Cold Test Results (~22°C Ambient)

For the testing of PSUs, we are using high precision electronic loads with a maximum power draw of 2700 Watts, a Rigol DS5042M 40 MHz oscilloscope, an Extech 380803 power analyzer, two high precision UNI-T UT-325 digital thermometers, an Extech HD600 SPL meter, a self-designed hotbox and various other bits and parts. For a thorough explanation of our testing methodology and more details on our equipment, please refer to our How We Test PSUs - 2014 Pipeline post.

Due to the unique thermal design of the Nightjar NJ700, we had to change our testing methodology quite a bit. As there is no airflow to assess, we placed a sensor on the bottom side of the chassis and measure its surface temperature instead. Note that these thermal results are not directly comparable with those obtained by testing regular air-cooled products.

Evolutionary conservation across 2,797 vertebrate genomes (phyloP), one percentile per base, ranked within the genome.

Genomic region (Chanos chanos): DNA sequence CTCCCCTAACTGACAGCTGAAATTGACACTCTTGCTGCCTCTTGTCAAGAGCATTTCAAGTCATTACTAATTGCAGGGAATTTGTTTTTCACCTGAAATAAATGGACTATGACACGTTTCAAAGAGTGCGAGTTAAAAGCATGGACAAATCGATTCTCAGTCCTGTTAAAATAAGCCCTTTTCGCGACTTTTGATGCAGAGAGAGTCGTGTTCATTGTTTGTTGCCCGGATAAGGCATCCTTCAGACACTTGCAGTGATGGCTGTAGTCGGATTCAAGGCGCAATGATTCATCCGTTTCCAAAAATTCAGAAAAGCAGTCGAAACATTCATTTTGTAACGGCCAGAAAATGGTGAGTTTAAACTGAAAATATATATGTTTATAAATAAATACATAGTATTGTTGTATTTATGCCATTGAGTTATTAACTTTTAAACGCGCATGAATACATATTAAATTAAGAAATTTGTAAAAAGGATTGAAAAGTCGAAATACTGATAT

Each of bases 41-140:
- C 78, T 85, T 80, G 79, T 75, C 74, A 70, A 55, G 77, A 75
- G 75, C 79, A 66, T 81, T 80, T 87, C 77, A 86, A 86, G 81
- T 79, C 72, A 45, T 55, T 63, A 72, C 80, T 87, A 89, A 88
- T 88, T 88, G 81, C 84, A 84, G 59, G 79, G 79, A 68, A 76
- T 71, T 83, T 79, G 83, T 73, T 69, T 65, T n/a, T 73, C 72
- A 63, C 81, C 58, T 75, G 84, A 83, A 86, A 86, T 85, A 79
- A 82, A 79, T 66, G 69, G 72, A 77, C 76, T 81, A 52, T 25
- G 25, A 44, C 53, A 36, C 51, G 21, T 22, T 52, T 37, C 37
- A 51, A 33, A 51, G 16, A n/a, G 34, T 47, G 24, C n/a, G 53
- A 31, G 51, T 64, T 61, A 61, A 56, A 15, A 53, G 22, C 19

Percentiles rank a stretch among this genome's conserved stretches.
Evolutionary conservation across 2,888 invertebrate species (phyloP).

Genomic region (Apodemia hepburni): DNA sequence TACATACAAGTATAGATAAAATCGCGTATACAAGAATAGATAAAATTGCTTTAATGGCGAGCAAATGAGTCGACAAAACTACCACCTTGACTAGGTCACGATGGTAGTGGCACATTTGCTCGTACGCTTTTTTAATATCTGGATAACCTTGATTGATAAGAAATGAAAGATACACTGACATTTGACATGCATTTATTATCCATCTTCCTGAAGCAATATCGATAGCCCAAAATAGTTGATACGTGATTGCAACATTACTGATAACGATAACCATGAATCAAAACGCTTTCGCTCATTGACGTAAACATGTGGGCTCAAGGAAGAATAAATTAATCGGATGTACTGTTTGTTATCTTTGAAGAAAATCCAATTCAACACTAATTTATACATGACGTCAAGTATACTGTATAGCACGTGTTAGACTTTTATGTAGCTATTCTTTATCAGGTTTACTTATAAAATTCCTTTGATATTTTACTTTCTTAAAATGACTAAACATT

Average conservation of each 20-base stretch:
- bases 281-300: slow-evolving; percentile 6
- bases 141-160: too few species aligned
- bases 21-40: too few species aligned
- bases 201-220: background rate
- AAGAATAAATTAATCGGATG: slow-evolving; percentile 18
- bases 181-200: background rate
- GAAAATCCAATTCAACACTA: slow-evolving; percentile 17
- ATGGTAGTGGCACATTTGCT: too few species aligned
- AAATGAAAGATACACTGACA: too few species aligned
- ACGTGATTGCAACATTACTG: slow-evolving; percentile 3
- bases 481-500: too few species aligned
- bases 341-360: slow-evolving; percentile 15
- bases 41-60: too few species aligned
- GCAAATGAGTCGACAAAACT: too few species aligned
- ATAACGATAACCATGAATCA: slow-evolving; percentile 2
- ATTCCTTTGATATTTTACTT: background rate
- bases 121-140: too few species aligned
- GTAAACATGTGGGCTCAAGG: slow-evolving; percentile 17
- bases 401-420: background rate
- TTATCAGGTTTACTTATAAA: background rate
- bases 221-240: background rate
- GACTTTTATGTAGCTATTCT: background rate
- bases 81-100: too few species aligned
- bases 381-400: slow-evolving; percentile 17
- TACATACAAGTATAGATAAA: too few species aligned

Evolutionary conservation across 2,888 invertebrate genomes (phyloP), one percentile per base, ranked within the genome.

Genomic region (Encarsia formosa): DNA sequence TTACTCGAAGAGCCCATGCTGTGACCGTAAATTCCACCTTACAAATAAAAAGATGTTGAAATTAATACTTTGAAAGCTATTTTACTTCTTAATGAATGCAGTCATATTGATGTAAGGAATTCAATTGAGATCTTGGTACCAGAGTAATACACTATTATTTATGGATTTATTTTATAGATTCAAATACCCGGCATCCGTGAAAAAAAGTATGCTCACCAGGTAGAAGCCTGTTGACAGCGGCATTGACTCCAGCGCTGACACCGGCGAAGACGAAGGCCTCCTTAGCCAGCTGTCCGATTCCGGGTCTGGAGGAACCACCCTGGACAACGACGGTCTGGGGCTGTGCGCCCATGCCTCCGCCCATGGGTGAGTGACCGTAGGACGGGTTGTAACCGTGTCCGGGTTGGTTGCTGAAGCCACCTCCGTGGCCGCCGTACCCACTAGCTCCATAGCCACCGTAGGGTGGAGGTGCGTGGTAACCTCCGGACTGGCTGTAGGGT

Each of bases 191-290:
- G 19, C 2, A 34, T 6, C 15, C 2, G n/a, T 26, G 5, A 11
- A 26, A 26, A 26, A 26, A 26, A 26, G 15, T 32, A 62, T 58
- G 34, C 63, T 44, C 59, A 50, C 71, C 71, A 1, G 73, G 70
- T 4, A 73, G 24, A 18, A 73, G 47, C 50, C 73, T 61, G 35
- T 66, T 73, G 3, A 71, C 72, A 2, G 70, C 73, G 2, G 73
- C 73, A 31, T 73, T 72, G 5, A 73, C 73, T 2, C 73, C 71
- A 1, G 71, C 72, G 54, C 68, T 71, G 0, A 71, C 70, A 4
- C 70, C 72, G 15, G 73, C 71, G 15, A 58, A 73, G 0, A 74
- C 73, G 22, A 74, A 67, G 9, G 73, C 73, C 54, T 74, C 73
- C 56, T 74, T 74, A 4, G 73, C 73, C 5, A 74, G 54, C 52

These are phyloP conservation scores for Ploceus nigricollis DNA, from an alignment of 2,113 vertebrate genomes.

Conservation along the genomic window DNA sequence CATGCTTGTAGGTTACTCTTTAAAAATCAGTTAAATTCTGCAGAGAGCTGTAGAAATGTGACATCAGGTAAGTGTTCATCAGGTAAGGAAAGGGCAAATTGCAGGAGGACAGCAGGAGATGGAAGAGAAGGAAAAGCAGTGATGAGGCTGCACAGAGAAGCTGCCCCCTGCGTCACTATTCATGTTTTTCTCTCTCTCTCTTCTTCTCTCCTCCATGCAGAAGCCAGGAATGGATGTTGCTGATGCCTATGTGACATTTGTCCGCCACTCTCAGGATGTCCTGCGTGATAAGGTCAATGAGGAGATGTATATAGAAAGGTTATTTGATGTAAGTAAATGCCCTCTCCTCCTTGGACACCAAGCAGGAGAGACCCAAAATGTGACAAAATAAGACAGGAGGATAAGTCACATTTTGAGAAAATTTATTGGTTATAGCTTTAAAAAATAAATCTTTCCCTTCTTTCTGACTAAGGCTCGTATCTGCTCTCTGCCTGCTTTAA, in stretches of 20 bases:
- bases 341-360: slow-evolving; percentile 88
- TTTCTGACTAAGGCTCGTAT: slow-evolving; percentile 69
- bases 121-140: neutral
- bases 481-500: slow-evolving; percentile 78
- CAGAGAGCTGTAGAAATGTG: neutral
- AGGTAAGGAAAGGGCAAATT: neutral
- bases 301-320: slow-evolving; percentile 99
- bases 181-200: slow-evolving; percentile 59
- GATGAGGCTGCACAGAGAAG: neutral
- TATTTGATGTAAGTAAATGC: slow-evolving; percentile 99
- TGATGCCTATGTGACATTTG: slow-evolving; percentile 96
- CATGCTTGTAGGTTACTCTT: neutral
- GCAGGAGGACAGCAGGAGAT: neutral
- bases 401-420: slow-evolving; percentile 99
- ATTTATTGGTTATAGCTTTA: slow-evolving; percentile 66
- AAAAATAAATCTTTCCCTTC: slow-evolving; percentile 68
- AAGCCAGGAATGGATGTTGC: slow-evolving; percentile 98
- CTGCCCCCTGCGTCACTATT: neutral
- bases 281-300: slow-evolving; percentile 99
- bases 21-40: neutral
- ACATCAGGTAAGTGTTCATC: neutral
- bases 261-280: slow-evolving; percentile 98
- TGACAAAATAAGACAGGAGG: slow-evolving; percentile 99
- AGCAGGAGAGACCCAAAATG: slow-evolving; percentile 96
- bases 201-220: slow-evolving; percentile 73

As expected from a fanless PSU with this kind of power output, its efficiency is extremely high. Our measurements indicate that the SilverStone NJ700 surpasses the 80Plus Titanium requirements regardless of its input voltage. It has an amazing 95% average efficiency across the entire nominal load range when powered by an 230V AC source, which drops down by just 0.6% when the input is lowered to 115V AC. The efficiency at just 5% load is above 86% and the peak efficiency is above 96%.

As expected from any well-designed PSU without active cooling, the surface temperature increases almost linearly and in near-perfect alignment with the unit’s thermal losses. The surface temperature does reach over 38 °C, which is to be expected, as the body of the PSU itself partially acts as a heatsink. The heatsinks of the PSU do reach temperatures over 50°C when the power supply is heavily loaded but that is a perfectly safe figure for an advanced PSU. The primary side is getting a little bit hotter than the secondary side.